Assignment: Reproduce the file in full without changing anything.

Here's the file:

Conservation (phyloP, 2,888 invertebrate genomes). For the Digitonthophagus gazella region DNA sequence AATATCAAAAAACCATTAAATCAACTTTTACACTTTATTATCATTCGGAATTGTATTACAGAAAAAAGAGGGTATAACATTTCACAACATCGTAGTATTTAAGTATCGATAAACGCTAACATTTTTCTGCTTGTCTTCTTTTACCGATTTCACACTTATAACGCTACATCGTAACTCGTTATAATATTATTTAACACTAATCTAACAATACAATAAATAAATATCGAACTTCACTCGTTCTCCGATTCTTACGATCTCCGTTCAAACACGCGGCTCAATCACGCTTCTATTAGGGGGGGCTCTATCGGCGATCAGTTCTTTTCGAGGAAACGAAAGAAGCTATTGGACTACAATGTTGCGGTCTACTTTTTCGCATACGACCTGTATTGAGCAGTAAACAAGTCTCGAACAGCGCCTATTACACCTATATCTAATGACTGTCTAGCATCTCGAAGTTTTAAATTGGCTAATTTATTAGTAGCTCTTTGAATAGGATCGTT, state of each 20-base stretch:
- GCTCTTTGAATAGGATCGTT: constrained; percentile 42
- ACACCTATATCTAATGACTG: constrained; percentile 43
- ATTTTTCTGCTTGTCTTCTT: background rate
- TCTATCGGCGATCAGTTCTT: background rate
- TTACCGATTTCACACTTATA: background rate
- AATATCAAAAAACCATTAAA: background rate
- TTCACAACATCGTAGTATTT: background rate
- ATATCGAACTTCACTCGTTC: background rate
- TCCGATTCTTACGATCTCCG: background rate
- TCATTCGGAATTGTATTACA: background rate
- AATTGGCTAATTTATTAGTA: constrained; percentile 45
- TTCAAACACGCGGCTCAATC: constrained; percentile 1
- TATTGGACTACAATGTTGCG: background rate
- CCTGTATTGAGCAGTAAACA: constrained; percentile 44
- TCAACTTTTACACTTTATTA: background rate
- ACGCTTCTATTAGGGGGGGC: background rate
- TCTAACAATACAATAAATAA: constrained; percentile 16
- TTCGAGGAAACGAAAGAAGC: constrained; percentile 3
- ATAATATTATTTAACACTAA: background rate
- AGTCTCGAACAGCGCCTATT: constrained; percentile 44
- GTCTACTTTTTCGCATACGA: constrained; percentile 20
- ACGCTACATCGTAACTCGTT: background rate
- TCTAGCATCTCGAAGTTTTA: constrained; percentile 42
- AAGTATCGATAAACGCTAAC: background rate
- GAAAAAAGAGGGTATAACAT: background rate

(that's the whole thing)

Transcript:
Conservation (phyloP, 2,888 invertebrate genomes). For the Digitonthophagus gazella region DNA sequence AATATCAAAAAACCATTAAATCAACTTTTACACTTTATTATCATTCGGAATTGTATTACAGAAAAAAGAGGGTATAACATTTCACAACATCGTAGTATTTAAGTATCGATAAACGCTAACATTTTTCTGCTTGTCTTCTTTTACCGATTTCACACTTATAACGCTACATCGTAACTCGTTATAATATTATTTAACACTAATCTAACAATACAATAAATAAATATCGAACTTCACTCGTTCTCCGATTCTTACGATCTCCGTTCAAACACGCGGCTCAATCACGCTTCTATTAGGGGGGGCTCTATCGGCGATCAGTTCTTTTCGAGGAAACGAAAGAAGCTATTGGACTACAATGTTGCGGTCTACTTTTTCGCATACGACCTGTATTGAGCAGTAAACAAGTCTCGAACAGCGCCTATTACACCTATATCTAATGACTGTCTAGCATCTCGAAGTTTTAAATTGGCTAATTTATTAGTAGCTCTTTGAATAGGATCGTT, state of each 20-base stretch:
- GCTCTTTGAATAGGATCGTT: constrained; percentile 42
- ACACCTATATCTAATGACTG: constrained; percentile 43
- ATTTTTCTGCTTGTCTTCTT: background rate
- TCTATCGGCGATCAGTTCTT: background rate
- TTACCGATTTCACACTTATA: background rate
- AATATCAAAAAACCATTAAA: background rate
- TTCACAACATCGTAGTATTT: background rate
- ATATCGAACTTCACTCGTTC: background rate
- TCCGATTCTTACGATCTCCG: background rate
- TCATTCGGAATTGTATTACA: background rate
- AATTGGCTAATTTATTAGTA: constrained; percentile 45
- TTCAAACACGCGGCTCAATC: constrained; percentile 1
- TATTGGACTACAATGTTGCG: background rate
- CCTGTATTGAGCAGTAAACA: constrained; percentile 44
- TCAACTTTTACACTTTATTA: background rate
- ACGCTTCTATTAGGGGGGGC: background rate
- TCTAACAATACAATAAATAA: constrained; percentile 16
- TTCGAGGAAACGAAAGAAGC: constrained; percentile 3
- ATAATATTATTTAACACTAA: background rate
- AGTCTCGAACAGCGCCTATT: constrained; percentile 44
- GTCTACTTTTTCGCATACGA: constrained; percentile 20
- ACGCTACATCGTAACTCGTT: background rate
- TCTAGCATCTCGAAGTTTTA: constrained; percentile 42
- AAGTATCGATAAACGCTAAC: background rate
- GAAAAAAGAGGGTATAACAT: background rate